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Farmers ask Court to throw out "illegal" warehouse receipts in Express Grain bankruptcy

Monday, January 31, 2022, 7:23 pm News Flash Archive

Today, the Farmers group, which represents almost all the farmers in the Express Grain bankruptcy case that are represented by attorneys, filed a "Motion for Summary Judgment," asking the court to throw out the warehouse receipts held by UMB Bank, StoneX Commodity Solutions, and Macquarie Commodities (USA) Inc. as invalid.

The aim of the Farmers motion appears to be to undercut and perhaps overthrow the claims by these three financing creditors that they actually own millions of bushels of beans held by Express Grain. If those beans are not actually owned by these three creditors, then the beans can be liquidated to help pay claims by all the creditors in the case.

The Farmers motion can be seen here: Farmers Motion for Summary Judgment

The legal memorandum supporting the Farmers motion can be seen here: Farmers Memorandum in support of MSJ

According to the 557 Report, UMB Bank holds warehouse receipts for 1,285,000 bushels of beans. StoneX holds 2,780,000 bushels. Macquarie holds 750,000 bushels.

But the Farmers contend that the warehouse receipts are illegal under Mississippi State law, and therefore cannot be used to represent the ownership or interest that these three creditors are claiming.

It is not clear that EG even had enough beans to cover the sum total of the warehouse receipts that UMB, StoneX, and Macquarie are now holding. Meanwhile, most of the beans have been sold or crushed already, with the money received for them parked in a court-controlled bank account until further action by the court.

According to the Farmers:

StoneX, Macquarie, and UMB are not holders of valid warehouse receipts and, therefore, do not own the soybeans covered by the warehouse receipts.

Under Mississippi law, the Business Debtors [Express Grain] are prohibited from issuing any warehouse receipts in cases where there is not actual delivery of soybeans into the warehouse for which the warehouse receipts are issued. See Miss. Code Ann. Section 75-44-61 (Rev. 2016). Regulations issued by the Mississippi Department of Agriculture and Commerce are in accord. See Subpart 2 - Administrative Rules: Chapter 10 Grain Warehouses.

StoneX, Macquarie and UMB, by their own admissions, did not deliver any soybeans to the Business Debtors. Thus, the Business Debtors had no authority to issue any warehouse receipts to these entities and their warehouse receipts are invalid as a matter of law.

There is no genuine issue of material fact as to the validity of these warehouse receipts and UMB, StoneX and Macquarie do not have a security interest in the Business Debtors' grain as a result of these invalid warehouse receipts.

Therefore, all Moving Farmers are entitled to judgment as a matter of law.

In the accompanying Memorandum of Law, the Farmers argue:

This is a simple and straightforward issue that will greatly narrow the issues for trial in the Section 557 Proceeding and reduce the expense of costly and unnecessary discovery. UMB, StoneX and Macquarie all claim to own the grain held by the Business Debtors as a result of warehouse receipts issued by the Business Debtors to them. But these warehouse receipts are invalid under Mississippi law and, therefore, cannot support claims for an interest in grain. Contrary to state law requirements, UMB, StoneX and Macquarie never delivered any soybeans to the Business Debtors. Therefore, the Business Debtors had no authority to issue warehouse receipts to them and the warehouse receipts upon which StoneX, Macquarie and UMB's claims are based fail as valid as a matter of law.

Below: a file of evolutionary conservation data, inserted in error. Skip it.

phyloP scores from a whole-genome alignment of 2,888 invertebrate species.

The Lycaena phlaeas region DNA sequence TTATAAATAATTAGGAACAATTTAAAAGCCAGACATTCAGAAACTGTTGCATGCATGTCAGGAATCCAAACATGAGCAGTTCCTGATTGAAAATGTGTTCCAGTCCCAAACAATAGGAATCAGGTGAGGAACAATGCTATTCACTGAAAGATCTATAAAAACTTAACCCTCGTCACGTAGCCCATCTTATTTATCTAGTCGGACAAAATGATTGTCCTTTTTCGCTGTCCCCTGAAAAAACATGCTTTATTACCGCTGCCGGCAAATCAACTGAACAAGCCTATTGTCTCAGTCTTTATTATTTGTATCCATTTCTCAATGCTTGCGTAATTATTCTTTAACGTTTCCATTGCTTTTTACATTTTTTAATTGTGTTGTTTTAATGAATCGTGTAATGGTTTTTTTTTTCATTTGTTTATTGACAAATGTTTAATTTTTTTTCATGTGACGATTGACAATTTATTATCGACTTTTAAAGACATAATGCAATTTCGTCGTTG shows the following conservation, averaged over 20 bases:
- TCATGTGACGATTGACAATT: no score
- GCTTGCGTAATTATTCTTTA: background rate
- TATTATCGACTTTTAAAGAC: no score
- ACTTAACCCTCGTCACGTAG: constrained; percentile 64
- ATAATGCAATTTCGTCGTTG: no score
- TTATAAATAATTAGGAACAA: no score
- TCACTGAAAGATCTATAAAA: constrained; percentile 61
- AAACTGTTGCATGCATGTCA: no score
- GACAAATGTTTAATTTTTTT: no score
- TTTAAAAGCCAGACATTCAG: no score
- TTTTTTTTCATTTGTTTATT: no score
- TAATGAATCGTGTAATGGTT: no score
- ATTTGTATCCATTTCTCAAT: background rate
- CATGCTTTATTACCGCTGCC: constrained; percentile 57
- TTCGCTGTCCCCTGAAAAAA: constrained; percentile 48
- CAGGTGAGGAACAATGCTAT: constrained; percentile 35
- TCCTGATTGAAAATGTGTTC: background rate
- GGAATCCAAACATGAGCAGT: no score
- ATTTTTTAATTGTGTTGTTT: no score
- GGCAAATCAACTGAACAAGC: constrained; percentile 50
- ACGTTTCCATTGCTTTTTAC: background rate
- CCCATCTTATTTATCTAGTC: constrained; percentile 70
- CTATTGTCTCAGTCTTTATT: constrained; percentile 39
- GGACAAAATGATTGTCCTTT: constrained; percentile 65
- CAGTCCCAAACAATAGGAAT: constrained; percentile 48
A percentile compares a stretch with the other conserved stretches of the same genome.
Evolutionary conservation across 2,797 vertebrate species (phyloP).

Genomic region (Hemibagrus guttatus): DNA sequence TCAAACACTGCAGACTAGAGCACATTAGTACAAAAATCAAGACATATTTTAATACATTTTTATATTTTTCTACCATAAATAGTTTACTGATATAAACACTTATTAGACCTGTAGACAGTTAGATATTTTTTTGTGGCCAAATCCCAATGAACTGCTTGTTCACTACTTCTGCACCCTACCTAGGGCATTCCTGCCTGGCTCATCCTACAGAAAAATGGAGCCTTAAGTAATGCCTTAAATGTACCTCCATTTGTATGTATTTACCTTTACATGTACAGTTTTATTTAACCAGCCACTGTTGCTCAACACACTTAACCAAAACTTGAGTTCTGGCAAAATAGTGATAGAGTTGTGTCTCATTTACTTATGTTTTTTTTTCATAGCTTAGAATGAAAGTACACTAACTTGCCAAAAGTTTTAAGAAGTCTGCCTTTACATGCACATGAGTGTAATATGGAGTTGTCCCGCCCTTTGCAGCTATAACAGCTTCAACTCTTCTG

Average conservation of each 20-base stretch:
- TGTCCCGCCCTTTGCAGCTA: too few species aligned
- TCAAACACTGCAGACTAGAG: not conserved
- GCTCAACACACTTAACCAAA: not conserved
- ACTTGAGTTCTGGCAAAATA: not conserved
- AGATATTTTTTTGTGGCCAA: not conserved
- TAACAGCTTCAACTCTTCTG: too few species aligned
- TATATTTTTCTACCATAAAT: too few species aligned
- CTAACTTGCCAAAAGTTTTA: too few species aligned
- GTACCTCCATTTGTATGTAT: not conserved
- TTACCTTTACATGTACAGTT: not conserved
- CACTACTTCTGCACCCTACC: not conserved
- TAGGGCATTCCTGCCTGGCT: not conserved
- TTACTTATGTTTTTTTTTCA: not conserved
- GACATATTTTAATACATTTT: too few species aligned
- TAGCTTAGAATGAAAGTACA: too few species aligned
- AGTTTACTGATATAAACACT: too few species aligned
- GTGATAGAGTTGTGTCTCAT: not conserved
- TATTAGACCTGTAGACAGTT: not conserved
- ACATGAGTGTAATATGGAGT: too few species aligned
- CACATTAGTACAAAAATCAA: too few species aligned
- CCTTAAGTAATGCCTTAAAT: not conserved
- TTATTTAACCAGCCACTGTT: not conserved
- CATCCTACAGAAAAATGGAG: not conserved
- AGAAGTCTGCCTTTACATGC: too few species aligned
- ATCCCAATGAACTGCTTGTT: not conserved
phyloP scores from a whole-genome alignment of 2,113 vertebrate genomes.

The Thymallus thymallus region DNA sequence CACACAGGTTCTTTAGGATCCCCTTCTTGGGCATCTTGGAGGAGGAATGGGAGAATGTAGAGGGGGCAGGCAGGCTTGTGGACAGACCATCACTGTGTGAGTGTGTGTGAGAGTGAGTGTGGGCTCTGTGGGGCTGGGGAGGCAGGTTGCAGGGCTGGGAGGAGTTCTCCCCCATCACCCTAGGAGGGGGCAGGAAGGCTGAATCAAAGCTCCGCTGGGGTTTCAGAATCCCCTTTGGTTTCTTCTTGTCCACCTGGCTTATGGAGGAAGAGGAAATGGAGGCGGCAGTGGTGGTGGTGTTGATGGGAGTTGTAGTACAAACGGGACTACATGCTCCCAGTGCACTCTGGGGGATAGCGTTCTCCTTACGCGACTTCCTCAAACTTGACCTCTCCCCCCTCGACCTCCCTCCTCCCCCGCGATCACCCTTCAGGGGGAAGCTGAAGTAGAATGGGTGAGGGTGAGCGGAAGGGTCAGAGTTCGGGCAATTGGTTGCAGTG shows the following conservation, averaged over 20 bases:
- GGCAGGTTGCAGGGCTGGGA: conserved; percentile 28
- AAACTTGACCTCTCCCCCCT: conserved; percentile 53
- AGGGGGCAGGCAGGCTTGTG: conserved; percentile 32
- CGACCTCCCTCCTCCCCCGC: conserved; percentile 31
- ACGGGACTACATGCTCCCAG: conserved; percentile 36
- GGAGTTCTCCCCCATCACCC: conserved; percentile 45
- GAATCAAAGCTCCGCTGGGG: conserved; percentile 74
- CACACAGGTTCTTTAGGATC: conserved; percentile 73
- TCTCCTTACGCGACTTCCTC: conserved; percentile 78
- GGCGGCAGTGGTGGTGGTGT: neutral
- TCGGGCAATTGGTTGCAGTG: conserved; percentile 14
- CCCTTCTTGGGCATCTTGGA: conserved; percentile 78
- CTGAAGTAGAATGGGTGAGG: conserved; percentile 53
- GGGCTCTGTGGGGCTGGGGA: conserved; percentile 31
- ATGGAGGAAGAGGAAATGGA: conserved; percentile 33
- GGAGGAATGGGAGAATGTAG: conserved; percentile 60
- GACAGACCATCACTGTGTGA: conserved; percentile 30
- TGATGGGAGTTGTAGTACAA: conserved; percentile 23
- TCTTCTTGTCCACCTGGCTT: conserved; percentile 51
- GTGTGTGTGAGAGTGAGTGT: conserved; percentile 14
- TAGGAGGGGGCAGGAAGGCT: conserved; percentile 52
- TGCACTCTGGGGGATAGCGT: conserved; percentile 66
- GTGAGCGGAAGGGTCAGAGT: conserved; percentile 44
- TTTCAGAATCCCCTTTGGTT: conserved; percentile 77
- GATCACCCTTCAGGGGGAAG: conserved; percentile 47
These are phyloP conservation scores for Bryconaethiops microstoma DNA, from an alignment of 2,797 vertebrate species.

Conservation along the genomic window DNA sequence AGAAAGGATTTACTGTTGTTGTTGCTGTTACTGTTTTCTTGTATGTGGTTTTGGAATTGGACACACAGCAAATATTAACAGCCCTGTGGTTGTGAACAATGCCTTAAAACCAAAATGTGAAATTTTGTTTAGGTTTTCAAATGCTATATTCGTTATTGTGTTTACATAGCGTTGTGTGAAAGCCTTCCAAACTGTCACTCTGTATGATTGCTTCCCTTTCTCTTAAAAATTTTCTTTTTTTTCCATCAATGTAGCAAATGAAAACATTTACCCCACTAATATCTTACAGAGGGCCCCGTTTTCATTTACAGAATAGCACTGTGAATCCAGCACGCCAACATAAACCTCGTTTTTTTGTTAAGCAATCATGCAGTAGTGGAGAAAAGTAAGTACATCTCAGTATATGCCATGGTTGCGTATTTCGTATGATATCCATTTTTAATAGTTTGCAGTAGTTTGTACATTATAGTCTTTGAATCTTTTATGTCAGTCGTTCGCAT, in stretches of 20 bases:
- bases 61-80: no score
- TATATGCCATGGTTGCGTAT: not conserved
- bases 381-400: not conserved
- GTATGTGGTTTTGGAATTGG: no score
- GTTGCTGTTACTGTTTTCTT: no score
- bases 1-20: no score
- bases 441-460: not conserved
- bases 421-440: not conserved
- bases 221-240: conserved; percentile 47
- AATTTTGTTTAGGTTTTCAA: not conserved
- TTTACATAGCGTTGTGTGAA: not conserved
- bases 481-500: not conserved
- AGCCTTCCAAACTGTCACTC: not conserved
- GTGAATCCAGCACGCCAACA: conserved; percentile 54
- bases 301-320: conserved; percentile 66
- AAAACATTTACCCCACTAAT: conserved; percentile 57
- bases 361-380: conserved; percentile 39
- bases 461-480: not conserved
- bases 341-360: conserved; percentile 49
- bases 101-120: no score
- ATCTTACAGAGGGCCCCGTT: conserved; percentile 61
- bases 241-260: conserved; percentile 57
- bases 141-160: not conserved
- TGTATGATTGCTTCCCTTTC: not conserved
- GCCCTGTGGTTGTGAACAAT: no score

The Farmers further cite regulations promulgated by the Mississippi Department of Agriculture and Commerce, which read in part:

A warehouse shall issue a warehouse receipt only upon actual delivery of grain into storage. The receipt must be issued from the warehouse of storage, except as otherwise provided. The warehouseman shall not issue more than one receipt for the same lot of grain, except where partial receipts are desired. The total of the aggregate receipts of a particular lot shall be no greater than the total of the original lot unless additional grain is deposited. Should the depositor desire to consolidate several receipts into one, the warehouseman may issue a new consolidated receipt, but only after the original receipts have been cancelled.

A warehouseman or his employees shall not issue, cause to be issued, or assist in issuing warehouse receipts for grain that has not been delivered to a warehouse or not under their control as otherwise provided in the statute or rules and regulations. The issuer of such a receipt and the receiver of such a receipt shall be subject to the penalty provision of the Act.

The Farmers conclude:

StoneX, Macquarie and UMB knew the warehouse receipts they received from the Business Debtors were not issued in accordance with Mississippi law. They "may not be heard to say" that they had no notice of the Business Debtors' failure to follow the law. The warehouse receipts are unenforceable as a matter of law and this Court should find, as a matter of law, that StoneX, Macquarie and UMB have no ownership interest in grain held by the Business Debtors.

However, it must be noted that, even were the court to invalidate the warehouse receipts, the three financing creditors might well be able to establish their ownership of all or part of the grain through contracts showing that they indeed purchased the grain.

No hearing date has been set for the Farmers motion to be heard.

John Pittman Hey
The Taxpayers Channel

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